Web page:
Although the studies reviewed do not collectively offer strong support for screening for treatment or cognitive impairment of cognitive deficits, the lack of evidence in the existing literature does not mean that screening is not beneficial at all, the editorialists noted.
Clinicians should be aware of early symptoms or signs of cognitive impairment, like problems with language or memory, and evaluate patients accordingly, they added. Clinicians can recommend these approaches to reduce risk to all older adults without the need for any cognitive screening.
The American Academy of Neurology suggests using validated, brief cognitive assessment instruments to evaluate for cognitive impairment and has established guidance for detecting cognitive impairment during yearly wellness visits.
Neurosteer Promotes Wearable Monitor to Detect Early Alzheimer’s
Within a few years, doctors will be able to remotely evaluate patients for their risk of developing Alzheimer’s disease, Parkinson’s disease and frontotemporal dementia — without having to hook them up to expensive, cumbersome machines generally found only in hospitals. That’s the vision of Israeli entrepreneur Nathan Intrator, CEO of Neurosteer.
Current EEG monitors, to assess the electrical activity of the brain, are quite large, containing between 16 and 256 electrodes.
Intrator founded Neurosteer in 2015, and has since developed a wearable device that consists of only three electrodes. The adhesive EEG sensor strip is placed on a patient’s forehead. It’s essentially a battery-powered amplifier and an analog-to-digital converter, with Bluetooth capability to send the signal to the cloud using proprietary algorithms.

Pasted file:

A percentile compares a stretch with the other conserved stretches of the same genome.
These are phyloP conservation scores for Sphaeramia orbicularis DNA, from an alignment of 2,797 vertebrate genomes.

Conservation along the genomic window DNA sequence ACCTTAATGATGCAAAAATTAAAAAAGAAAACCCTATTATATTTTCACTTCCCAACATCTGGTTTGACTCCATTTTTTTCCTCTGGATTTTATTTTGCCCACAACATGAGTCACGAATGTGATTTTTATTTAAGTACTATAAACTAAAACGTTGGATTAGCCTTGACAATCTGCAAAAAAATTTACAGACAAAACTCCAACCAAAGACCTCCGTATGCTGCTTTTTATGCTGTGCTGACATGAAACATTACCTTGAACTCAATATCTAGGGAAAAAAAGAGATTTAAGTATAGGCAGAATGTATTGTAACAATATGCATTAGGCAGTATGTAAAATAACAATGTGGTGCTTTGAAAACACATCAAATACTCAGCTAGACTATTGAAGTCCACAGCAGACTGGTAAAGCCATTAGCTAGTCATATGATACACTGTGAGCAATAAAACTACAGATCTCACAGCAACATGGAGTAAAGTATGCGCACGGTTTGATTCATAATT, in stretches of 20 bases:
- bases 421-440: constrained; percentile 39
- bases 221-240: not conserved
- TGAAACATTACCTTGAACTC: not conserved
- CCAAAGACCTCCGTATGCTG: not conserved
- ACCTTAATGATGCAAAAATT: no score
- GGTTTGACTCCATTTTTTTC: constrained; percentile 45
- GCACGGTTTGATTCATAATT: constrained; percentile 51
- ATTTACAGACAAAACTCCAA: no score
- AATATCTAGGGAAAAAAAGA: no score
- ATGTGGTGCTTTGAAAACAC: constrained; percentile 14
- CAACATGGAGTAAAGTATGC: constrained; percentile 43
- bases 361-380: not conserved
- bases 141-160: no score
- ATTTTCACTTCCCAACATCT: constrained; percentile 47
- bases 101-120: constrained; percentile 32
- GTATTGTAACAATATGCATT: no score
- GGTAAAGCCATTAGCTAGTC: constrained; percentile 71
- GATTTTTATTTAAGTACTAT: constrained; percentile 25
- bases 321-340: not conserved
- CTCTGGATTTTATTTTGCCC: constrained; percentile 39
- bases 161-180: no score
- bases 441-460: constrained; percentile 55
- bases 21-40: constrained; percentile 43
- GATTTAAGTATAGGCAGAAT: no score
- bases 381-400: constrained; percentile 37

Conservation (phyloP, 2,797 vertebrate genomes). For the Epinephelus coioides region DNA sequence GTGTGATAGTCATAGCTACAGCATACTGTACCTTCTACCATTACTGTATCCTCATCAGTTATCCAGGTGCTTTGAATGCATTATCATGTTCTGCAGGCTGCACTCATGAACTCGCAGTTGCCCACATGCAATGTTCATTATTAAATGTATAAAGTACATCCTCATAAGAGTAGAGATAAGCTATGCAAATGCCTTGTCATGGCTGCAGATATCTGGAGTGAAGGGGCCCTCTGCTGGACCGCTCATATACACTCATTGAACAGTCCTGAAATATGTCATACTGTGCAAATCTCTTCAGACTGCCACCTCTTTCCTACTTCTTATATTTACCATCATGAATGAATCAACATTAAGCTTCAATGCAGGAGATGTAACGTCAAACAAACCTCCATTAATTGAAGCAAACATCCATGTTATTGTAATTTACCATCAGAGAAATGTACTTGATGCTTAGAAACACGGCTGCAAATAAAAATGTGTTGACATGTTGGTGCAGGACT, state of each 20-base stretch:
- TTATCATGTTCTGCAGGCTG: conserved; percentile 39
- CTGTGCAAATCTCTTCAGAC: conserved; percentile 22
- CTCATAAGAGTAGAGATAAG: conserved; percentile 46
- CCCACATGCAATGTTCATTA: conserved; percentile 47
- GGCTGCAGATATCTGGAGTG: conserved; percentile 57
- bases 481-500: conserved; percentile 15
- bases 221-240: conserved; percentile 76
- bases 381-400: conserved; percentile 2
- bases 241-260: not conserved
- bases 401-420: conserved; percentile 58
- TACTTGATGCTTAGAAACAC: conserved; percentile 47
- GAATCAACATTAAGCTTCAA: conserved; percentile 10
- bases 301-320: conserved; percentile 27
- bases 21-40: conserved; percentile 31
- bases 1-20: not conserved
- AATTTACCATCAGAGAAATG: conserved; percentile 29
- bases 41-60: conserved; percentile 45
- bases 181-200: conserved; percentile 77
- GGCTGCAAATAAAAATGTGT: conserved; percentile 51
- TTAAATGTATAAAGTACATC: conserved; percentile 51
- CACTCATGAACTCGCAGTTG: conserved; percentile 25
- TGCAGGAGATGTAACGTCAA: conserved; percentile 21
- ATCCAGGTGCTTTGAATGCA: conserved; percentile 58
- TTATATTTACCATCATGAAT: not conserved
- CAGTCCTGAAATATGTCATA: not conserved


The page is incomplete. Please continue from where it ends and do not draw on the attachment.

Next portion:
Neurosteer uses signal processing, artificial intelligence, and machine learning to produce high-level biomarkers linked to various brain states and neurological disorders.
The units themselves will sell for a few thousand dollars each, and will be manufactured in the U.S., Europe, and potentially Israel. Neurosteer is currently conducting clinical trials in the United States as well as Belgium, Israel, Italy, and Britain.
Neurosteer’s market for the new product includes pharmaceutical companies, as well as patients who arrive at hospital emergency rooms with stroke, epilepsy, or traumatic brain injuries.
PSEN1 Gene Alteration May Be Early Biomarker for Alzheimer’s, Study Suggests
A specific chemical alteration, called DNA methylation , present in the presenilin1 (PSEN1) gene may be a biomarker for earlier Alzheimer’s disease (AD) diagnosis and treatment response monitoring, a study suggests.
The alteration was observed both in brain samples of Alzheimer’s mouse models and post-mortem brain tissue of Alzheimer’s patients. It was also measurable in blood samples from patients with late-onset AD, suggesting its detection is a new, non-invasive way to diagnose the illness.
The researchers found that PSEN1 gene was over-expressed in the post-mortem brain human samples of Alzheimer’s patients. In both sexes, there was a significant inverse relationship between the levels of gene expression and DNA methylation.
The levels of PSEN1 methylation in the blood were significantly lower in Alzheimer’s patients than in controls. This “opens the door to developing this assay as a potential biomarker for the disease,” the researchers wrote. Furthermore, lower PSEN1-related methylation levels corresponded to increased PSEN1 activity.
The researchers said, further studies in a larger cohort using DNA from blood and post-mortem brain tissue obtained from the same individuals [are necessary] to validate this potential biomarker. If found to be causal, these findings would provide a starting point for developing epigenetic therapies.
Stress-Related Disorders Are Associated with Increased Risk of Neurodegenerative Disease
People with stress-related disorders had an increased risk of neurodegenerative diseases compared with individuals who were not subject to psychiatric reactions induced by trauma or other life stressors, according to a population-matched and sibling cohort study published in JAMA Neurology on March 9.